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Are self-expanding stents superior to balloon-expanded in dilating aortas? An experimental study in pigs

Mangell, Peter LU ; Malina, Martin LU ; Vogt, K; Lindh, Mats LU ; Schroeder, T; Risberg, B; Brunkwall, J and Länne, T (1996) In European Journal of Vascular and Endovascular Surgery 12(3). p.287-294
Abstract
OBJECTIVE: To study the stent/vessel interaction and distensibility following the natural increase in vascular diameter using self-expanding and balloon-expanded stents. DESIGN: Open experimental study. SETTING: Animal laboratory, university hospital. MATERIALS AND METHODS: Eight Palmaz (P) and eight Gianturco (G) stents were transluminally placed in the infrarenal aortas of 16 pigs. Pulsatile diameter changes above, at and below the stents were non-invasively monitored with an ultrasound phase-locked echo-tracking system before and immediately after stenting and at 4 and 18 weeks. Blood pressure was registered intra-arterially and stiffness (beta) was calculated. Intravascular ultrasound (IVUS) was performed at 18 weeks. RESULTS: Median... (More)
OBJECTIVE: To study the stent/vessel interaction and distensibility following the natural increase in vascular diameter using self-expanding and balloon-expanded stents. DESIGN: Open experimental study. SETTING: Animal laboratory, university hospital. MATERIALS AND METHODS: Eight Palmaz (P) and eight Gianturco (G) stents were transluminally placed in the infrarenal aortas of 16 pigs. Pulsatile diameter changes above, at and below the stents were non-invasively monitored with an ultrasound phase-locked echo-tracking system before and immediately after stenting and at 4 and 18 weeks. Blood pressure was registered intra-arterially and stiffness (beta) was calculated. Intravascular ultrasound (IVUS) was performed at 18 weeks. RESULTS: Median weight increased from 20 kg (19-26) to 93 kg (62-130). Diameter of the aorta increased 60%. In group P no pulsatile diameter change could be measured at the stent (beta = infinity). In group G stenting increased stiffness from beta 20.7 (9.2) to 43.2 (8.0) (p < 0.05). After 18 weeks stiffness returned to beta 20.1 (12.4). Expanded, median diameter of the P stents was 7.4 (0.8) mm, not increasing after 18 weeks. Initial diameter of the G stents was 7.8 (1.0) mm, increasing 56% to 12.2 (2.3) mm (p < 0.05). IVUS revealed the G stents to be well attached to the vascular wall, but five P stents were detached within half of the circumference. CONCLUSION: Self-expanding stents follow the pulsatile diameter change of the vessel wall, not adversely affecting distensibility after 18 weeks. They show good attachment despite 56% dilation. In contrast, the balloon-expanded stents do not show pulsatile movement and may detach during vessel diameter increase. This may be of importance when choosing stents for endovascular treatment of abdominal aortic aneurysms. (Less)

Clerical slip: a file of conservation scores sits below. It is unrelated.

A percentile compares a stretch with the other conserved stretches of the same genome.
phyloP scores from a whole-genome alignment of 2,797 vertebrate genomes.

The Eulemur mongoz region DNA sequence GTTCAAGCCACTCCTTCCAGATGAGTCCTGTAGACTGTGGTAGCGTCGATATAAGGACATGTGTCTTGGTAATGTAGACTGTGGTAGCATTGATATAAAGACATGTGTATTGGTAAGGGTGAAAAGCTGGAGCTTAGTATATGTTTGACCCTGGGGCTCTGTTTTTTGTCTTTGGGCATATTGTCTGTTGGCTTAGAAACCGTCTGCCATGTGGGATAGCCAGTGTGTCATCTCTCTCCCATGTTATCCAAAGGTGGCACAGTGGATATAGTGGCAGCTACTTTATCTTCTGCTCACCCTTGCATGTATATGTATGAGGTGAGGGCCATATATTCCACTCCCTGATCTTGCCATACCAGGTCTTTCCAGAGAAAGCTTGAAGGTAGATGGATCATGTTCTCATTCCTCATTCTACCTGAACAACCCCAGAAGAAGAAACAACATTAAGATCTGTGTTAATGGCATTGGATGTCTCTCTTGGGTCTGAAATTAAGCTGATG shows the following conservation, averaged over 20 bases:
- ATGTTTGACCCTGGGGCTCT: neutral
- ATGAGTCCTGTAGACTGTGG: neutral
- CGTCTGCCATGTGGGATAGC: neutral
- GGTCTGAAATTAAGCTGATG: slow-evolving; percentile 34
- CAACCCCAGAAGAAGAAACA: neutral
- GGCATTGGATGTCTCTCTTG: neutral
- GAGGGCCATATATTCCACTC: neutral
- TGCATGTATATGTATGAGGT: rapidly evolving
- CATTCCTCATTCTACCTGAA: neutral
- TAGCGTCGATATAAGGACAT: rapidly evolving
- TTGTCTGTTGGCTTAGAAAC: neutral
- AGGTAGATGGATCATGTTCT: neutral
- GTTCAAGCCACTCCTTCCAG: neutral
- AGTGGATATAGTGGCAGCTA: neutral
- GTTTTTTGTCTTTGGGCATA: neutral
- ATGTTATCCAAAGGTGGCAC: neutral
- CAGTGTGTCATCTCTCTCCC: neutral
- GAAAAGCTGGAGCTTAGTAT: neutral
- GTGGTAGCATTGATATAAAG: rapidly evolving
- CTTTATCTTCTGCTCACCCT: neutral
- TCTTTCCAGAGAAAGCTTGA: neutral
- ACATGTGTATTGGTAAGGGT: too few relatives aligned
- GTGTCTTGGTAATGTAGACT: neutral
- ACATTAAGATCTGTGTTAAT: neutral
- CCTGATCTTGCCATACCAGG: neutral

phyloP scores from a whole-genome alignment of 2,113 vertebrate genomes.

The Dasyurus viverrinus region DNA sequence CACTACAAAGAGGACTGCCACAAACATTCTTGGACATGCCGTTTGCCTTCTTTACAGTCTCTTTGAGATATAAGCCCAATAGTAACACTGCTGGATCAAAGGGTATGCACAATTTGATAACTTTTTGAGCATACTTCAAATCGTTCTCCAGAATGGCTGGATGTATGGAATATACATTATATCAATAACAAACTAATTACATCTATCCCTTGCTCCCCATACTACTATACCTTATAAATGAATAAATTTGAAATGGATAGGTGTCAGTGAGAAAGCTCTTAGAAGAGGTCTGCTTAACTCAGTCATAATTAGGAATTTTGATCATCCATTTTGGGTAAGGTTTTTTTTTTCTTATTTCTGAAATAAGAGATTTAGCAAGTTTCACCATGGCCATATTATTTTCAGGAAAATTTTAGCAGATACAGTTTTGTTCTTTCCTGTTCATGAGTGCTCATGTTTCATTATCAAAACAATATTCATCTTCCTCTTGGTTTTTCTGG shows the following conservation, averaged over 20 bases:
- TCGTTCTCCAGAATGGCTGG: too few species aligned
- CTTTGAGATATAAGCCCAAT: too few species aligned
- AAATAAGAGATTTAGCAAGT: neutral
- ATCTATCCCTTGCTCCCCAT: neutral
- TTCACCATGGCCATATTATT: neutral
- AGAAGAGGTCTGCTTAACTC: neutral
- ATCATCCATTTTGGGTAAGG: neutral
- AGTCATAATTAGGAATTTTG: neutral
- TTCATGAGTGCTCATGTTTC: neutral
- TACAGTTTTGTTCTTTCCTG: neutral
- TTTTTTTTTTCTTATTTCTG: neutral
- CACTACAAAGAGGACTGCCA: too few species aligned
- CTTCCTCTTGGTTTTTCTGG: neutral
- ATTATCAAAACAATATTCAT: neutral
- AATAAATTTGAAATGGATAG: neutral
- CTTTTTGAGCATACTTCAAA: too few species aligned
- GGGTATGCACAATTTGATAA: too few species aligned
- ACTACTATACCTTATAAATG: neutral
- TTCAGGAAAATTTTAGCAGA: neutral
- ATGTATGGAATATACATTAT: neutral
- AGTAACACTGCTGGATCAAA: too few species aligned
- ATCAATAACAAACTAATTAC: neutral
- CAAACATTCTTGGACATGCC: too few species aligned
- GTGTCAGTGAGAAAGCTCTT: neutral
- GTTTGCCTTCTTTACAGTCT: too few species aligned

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author
organization
publishing date
type
Contribution to journal